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"Amillennialism 101" -- Audio and On-Line Resources
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Who Said That?

"For Christians concerned about Glenn [Beck]'s faith, I would ask the following questions: What fruit do you see produced by Glenn? . . . Good or bad?  If you judged Glenn only by the fruits he has produced, would you still hold concerns over his faith?  Christians concerned about Glenn's faith should judge the tree by its fruits, not its labels . . .  After all, Nancy Pelosi and Bill Clinton openly call themselves Christians... Although these individuals have the right labels, they have the wrong fruits."

You know the drill!  Leave your guess in the comments section below.  Please, no google searches or cheating.

Reader Comments (27)

Is this MLK's niece who has been going on talk shows supporting Beck? She appears to be a clergy person of some kind, although her theology in the little I listened to was a confused blend of universalism, "all you need is love" and "can't we just all get along" pap. As an aside, the only fruit Beck has produced is the fruit of the tree of crazy. Plus since he is a Mormon, he is not a Christian even nominally, regardless of the "appearance" of his fruit.
August 28, 2010 | Unregistered Commenterreg
Peter Lillback? He's been on Beck's show a few times and thinks Washington was a Christian.
August 28, 2010 | Unregistered CommenterScott Roper
Jerry Falwell, Jr.
August 28, 2010 | Unregistered CommenterPaul L.
I cheated and found out the answer. I am very surprised. I know this person has been on Beck's show, but I thought he had more discernment than that.
August 28, 2010 | Unregistered CommenterJohn Stebbe
I would guess David Barton, the revisionist "historian" who Beck has had on his show repeatedly. But any of the above guesses seem just as likely. And as for any "fruit" he's produced, I'd stay as far away as possible from that bitter fruit.
August 28, 2010 | Unregistered CommenterIrenicum
David Barton, the WallBuilders guy.

How awful. I am as sick of the radical humanist leftists co-opting the Christian label as the next guy, but I am getting just as sick of the socially conservative, civil religionists co-opting it as well. And I am getting sick of people who should know better sticking up for them.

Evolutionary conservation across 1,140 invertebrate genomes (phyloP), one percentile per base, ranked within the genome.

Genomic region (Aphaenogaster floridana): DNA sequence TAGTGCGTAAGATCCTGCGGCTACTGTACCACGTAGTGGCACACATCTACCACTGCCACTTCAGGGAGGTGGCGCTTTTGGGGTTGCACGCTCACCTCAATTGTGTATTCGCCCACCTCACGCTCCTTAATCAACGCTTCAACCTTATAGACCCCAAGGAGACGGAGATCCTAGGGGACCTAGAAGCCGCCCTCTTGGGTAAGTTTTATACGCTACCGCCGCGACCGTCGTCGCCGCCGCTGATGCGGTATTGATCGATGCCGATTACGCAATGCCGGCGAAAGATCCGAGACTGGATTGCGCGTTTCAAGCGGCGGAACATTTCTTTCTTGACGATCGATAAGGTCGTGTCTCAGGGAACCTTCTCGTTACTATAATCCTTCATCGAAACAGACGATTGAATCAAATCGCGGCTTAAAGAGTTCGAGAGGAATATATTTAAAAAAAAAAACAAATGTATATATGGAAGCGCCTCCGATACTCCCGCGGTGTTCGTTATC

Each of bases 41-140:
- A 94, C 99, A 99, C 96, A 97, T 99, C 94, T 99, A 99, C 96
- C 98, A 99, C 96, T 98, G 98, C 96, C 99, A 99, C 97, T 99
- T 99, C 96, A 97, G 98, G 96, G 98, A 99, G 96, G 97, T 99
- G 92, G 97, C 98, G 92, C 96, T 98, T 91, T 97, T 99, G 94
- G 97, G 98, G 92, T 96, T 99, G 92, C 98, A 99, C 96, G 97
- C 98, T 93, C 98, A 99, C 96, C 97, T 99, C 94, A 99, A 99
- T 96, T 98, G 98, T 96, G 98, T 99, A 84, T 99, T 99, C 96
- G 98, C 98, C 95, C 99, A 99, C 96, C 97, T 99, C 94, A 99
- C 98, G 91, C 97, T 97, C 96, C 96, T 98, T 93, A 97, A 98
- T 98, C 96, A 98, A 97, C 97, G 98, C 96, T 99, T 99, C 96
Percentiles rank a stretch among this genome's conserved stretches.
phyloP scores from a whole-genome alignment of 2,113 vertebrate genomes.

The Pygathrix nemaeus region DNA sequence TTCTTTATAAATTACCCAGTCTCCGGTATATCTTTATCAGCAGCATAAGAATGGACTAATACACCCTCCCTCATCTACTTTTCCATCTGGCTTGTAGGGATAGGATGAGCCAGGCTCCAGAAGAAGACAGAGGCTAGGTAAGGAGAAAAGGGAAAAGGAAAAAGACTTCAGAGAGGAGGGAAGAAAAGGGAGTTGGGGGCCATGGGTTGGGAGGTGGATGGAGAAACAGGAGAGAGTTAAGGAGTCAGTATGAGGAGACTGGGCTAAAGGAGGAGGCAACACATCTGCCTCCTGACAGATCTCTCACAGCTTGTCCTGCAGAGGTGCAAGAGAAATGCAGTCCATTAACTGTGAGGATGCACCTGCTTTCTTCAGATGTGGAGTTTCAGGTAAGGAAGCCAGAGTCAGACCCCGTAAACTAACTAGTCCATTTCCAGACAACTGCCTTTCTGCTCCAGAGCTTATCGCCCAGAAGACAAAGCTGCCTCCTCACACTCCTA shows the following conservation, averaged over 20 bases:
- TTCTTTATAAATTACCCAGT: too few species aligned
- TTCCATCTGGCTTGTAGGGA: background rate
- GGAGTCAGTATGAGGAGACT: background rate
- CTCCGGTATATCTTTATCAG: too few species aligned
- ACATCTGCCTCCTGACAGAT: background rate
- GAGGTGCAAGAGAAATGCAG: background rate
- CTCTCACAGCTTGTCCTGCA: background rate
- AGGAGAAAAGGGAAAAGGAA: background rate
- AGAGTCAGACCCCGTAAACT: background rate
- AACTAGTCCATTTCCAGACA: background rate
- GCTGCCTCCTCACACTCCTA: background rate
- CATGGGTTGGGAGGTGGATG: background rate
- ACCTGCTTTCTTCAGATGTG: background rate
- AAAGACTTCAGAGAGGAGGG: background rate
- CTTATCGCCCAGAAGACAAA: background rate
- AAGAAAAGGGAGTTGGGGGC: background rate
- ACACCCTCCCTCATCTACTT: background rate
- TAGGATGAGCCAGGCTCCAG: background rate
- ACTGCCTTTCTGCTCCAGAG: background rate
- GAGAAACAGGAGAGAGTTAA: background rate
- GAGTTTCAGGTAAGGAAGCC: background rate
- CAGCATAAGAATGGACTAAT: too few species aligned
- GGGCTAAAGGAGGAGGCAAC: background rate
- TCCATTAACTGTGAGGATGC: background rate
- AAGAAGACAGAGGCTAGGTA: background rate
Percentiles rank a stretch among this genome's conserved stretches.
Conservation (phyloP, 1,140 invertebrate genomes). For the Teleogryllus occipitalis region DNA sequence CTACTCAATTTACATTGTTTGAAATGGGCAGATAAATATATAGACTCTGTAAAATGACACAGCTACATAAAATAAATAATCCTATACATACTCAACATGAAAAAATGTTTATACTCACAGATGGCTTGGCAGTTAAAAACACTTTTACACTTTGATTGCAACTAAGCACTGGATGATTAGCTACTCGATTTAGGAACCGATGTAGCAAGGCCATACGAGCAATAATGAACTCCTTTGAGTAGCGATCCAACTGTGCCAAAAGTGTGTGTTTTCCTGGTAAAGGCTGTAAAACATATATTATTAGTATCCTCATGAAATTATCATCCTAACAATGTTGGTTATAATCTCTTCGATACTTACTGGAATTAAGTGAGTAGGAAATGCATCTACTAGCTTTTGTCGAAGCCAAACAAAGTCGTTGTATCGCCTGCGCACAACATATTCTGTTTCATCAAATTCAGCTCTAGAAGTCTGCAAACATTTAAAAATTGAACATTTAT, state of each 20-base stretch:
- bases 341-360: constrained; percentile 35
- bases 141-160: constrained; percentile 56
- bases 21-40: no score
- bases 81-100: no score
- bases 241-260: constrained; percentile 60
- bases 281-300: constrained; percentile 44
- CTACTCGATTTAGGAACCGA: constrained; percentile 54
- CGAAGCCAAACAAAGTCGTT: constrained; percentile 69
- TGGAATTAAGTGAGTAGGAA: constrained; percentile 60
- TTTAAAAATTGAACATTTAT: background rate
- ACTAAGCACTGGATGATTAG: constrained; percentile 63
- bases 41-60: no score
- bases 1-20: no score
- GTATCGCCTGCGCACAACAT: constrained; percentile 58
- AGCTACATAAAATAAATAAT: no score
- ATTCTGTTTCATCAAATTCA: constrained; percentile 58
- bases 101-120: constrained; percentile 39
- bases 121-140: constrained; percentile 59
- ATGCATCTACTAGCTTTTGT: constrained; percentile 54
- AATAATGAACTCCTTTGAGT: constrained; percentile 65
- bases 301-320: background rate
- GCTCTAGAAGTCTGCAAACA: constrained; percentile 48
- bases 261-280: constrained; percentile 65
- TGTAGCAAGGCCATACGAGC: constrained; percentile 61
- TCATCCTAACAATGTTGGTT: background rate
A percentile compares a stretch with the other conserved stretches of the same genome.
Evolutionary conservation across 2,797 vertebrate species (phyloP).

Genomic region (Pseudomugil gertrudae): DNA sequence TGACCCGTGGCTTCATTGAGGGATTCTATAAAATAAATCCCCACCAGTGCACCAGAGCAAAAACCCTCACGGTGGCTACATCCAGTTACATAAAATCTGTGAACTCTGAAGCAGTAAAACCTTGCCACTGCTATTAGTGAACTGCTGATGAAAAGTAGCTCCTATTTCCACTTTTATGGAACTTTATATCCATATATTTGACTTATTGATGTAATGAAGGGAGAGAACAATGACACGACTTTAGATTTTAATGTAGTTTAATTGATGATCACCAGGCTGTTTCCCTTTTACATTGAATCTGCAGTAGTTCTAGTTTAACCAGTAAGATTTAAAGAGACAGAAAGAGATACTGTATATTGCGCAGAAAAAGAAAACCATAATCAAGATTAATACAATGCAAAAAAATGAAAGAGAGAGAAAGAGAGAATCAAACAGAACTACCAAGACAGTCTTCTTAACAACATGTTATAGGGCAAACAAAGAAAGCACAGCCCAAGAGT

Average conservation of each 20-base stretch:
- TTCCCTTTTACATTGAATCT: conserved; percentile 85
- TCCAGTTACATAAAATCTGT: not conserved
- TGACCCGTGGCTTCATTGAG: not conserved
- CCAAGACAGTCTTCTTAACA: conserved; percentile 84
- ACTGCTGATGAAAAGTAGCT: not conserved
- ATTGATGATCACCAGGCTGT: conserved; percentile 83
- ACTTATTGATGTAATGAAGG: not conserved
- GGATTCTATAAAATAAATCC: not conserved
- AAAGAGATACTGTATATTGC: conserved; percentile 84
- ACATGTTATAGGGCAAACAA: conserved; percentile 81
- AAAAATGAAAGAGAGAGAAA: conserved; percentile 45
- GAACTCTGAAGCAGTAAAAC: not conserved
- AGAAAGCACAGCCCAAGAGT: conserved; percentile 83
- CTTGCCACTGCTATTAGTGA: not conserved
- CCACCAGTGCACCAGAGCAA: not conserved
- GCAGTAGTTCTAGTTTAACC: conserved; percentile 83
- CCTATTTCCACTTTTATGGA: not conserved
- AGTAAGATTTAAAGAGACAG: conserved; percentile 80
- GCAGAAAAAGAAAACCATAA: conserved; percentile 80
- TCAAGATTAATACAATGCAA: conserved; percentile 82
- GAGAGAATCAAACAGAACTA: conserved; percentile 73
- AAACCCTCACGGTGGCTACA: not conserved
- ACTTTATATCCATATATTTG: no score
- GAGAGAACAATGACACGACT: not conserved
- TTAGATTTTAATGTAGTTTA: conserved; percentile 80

Glenn Beck may be right about many political and economic issues, but he is not Christian by any orthodox definition. Conservative Christians have to remember that just because we share a common cause politically with some people, that doesn't put them in the faith. I fear that the reason Barton can make a statement like this is because he and many other professed Christians in our time have defined the faith in completely moral and political terms, such that being pro-life, pro-family, and fiscally conservative equals biblical Christianity. I would argue that biblical Christianity leads to all of those views, but they are not the Gospel!

Moralism is the enemy of the Gospel, whether the morals be wrong (liberal) or right (conservative). The fact that this sort of civil religious revival movement from Beck and Barton gets so much traction in the churches is a very bad sign.

Semper Reformanda!
August 28, 2010 | Unregistered CommenterJesse Light
Kingdom confusion, Exhibit A, now showing.
Whether it's Beck, or Obama saying "we can bring in the kingdom of heaven right here on earth" (check it out, he did say this in a campaign speech) it's all the same. Thanks so much, Constantine.
August 28, 2010 | Unregistered Commenterpb
David Barton, evangelical activist - creator of WALLBUILDERS who has appeared on Beck's radio and tv show. Jim Garlow and Richard Land are also big fans, along with many modern-day Dominionists.
August 28, 2010 | Unregistered CommenterBarbara Vracin
We see in this unholy alliance a conflation of nation with church leading to nationalistic idolatry. The gospel is nowhere to be found.
August 28, 2010 | Unregistered CommenterIrenicum
I was hoping the Ted Haggard scandal would mark the end of politicized Christianity in America.
August 28, 2010 | Unregistered CommenterNeal P.
Sarah Palin?
August 28, 2010 | Unregistered CommenterChris S.